Keep working on having her identify and correct her spelling for a few weeks.  If she is misspelling a large number of words, then just choose the most common words to correct.  Work at it gradually until she learns those words and can spell them correctly in her writing, and then move on to correcting more words.  Don’t overwhelm her. Nobody wants to write if they have to go back and correct every third word! Ten spelling words per week is plenty.

As soon as she adjusts to having her spelling corrected and to working on looking things up (before she misspells them), you can move on to the next step, which is getting her punctuation correct, and making sure she capitalizes words properly.  You can find the rules for punctuation in my Journal and Language Arts program.  I also recommend Writing in Style as a good overview.

Keep going with this, working through the mechanics of good writing, all via her daily writing (on her choice of topics).  Don’t worry about topic. My son spend an entire year writing about knights and medieval times and how to build catapults, and his writing still improved dramatically!  The topic doesn’t matter, and allowing them total freedom to choose a topic keeps their interest high.

When she is accustomed to daily writing, and is able to correct any errors you note when you check her daily writing, she is ready for a good writing program.   I like the Wordsmith series, starting with Wordsmith Apprentice.

Just ease into it, step by step, and you’ll soon see her writing improve dramatically, and maybe she’ll really enjoy it and want to write stories, poems and more.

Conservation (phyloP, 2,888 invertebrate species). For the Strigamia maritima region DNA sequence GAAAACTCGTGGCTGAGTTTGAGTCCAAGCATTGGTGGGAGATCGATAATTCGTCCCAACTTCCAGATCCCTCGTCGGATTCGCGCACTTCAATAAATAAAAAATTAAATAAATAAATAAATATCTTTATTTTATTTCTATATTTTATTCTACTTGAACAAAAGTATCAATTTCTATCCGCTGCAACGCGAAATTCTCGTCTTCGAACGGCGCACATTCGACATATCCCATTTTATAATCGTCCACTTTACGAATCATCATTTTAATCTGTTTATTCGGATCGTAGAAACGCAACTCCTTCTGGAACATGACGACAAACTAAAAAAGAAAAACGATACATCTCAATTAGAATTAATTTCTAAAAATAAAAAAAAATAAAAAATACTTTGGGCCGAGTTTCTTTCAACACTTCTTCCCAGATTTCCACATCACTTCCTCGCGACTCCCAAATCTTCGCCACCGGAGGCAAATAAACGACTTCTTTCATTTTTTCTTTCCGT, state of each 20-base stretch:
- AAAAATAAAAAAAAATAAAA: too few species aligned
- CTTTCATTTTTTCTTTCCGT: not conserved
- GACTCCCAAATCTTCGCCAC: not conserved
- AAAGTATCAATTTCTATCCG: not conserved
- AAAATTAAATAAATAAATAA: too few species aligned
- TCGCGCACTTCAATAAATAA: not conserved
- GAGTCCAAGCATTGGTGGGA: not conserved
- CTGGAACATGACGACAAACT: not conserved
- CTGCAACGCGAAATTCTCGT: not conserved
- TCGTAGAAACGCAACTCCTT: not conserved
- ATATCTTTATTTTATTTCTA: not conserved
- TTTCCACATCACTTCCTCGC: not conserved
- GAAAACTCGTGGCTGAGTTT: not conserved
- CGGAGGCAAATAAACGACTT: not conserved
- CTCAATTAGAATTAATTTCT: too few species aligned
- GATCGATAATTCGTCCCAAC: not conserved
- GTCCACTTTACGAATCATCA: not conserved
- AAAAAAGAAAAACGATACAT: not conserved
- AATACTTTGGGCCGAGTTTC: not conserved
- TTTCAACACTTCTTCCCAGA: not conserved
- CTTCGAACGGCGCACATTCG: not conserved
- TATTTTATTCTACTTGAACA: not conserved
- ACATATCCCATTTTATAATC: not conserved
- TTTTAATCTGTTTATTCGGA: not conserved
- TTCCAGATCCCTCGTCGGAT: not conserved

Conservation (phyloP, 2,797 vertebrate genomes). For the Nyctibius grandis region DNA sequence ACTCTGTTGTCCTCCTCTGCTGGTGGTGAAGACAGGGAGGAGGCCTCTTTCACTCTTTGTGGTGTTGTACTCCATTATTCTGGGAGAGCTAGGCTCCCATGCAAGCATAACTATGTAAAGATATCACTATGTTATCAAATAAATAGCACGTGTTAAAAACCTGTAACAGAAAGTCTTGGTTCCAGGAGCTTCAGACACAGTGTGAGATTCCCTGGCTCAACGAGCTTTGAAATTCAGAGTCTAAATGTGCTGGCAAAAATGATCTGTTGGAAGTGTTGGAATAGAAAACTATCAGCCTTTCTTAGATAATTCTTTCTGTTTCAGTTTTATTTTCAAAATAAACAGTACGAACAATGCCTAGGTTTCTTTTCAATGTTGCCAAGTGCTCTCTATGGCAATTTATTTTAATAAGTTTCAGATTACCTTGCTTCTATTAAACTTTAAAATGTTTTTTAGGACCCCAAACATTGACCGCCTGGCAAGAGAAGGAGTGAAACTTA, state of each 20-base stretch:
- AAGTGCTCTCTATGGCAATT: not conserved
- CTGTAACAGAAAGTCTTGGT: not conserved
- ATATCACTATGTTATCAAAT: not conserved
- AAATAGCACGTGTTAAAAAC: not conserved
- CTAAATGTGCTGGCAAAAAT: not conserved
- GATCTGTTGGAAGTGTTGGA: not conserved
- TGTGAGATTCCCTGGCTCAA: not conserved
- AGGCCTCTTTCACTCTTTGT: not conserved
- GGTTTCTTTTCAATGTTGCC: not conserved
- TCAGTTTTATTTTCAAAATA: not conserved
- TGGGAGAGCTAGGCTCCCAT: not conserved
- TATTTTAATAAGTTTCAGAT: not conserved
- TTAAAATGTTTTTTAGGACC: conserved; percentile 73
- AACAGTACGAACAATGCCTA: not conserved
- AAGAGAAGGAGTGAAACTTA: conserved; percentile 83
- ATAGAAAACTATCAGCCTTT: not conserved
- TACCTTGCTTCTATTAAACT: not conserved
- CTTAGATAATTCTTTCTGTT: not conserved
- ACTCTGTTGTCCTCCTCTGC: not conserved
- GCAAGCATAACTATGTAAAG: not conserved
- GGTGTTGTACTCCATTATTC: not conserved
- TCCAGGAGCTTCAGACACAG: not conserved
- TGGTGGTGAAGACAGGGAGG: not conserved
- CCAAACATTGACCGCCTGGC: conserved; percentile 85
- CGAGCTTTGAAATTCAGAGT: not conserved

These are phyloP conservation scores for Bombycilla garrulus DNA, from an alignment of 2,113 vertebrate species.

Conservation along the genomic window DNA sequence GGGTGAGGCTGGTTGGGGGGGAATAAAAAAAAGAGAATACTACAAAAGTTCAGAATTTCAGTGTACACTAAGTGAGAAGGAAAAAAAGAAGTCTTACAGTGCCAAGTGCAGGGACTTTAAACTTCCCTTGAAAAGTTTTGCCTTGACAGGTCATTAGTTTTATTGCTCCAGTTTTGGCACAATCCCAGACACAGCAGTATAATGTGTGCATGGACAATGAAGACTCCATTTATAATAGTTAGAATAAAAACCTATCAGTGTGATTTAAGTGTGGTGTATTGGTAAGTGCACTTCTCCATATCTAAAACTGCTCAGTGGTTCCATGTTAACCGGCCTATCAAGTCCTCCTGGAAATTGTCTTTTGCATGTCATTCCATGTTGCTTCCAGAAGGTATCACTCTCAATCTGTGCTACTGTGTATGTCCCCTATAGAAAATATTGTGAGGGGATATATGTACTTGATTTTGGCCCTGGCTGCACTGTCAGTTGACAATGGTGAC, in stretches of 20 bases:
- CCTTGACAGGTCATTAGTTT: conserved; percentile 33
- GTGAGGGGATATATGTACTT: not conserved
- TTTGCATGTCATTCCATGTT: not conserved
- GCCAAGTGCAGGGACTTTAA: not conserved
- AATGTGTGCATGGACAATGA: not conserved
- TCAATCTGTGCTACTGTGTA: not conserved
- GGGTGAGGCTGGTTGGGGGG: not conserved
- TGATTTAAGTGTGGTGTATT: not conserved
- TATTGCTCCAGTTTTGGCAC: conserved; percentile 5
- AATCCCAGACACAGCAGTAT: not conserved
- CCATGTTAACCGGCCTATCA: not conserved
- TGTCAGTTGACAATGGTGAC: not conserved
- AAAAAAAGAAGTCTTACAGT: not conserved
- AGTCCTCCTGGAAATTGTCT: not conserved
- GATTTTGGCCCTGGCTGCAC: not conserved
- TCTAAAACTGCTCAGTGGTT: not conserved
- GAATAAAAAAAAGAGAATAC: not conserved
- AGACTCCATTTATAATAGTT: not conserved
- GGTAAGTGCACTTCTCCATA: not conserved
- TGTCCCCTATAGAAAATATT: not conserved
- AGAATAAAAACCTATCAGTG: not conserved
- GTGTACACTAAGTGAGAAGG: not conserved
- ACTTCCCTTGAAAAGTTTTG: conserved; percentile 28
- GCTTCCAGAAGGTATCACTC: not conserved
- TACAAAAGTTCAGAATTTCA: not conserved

You’re on your way!


 

Is it a "b" or a "d"?

Question:

My kids are having a hard time in reading and writing  lower case “b” and “d” and are always mixing them up.  How do you help kids keep this straight?

Answer:

I teach them “b”.  Leave “d” alone—it will take care of itself once they learn “b”.

Have your child say the word “ball” with you—and then you write a “b” so they see it and make the connection.  Pronounce “buh” (the phonic sounds of “b”) over and over.  Now, have your child reach up and touch your mouth when you dramatically enunciate “buh”.  You start with your lips tucked way into your mouth.  Run your child’s finger across the line your lips make when you are ready to say “buh”.  It is a definite line.  Write the line on the chalkboard in front of him.  Do it again, having him touch your mouth. Now have him write that line vertically on the chalkboard or paper.   That is the way a “b” always starts: with a line at the lips, and a line on paper.  (A “d” is written with the ball portion first, but don’t explain that—it just gets them confused. Just teach “b”).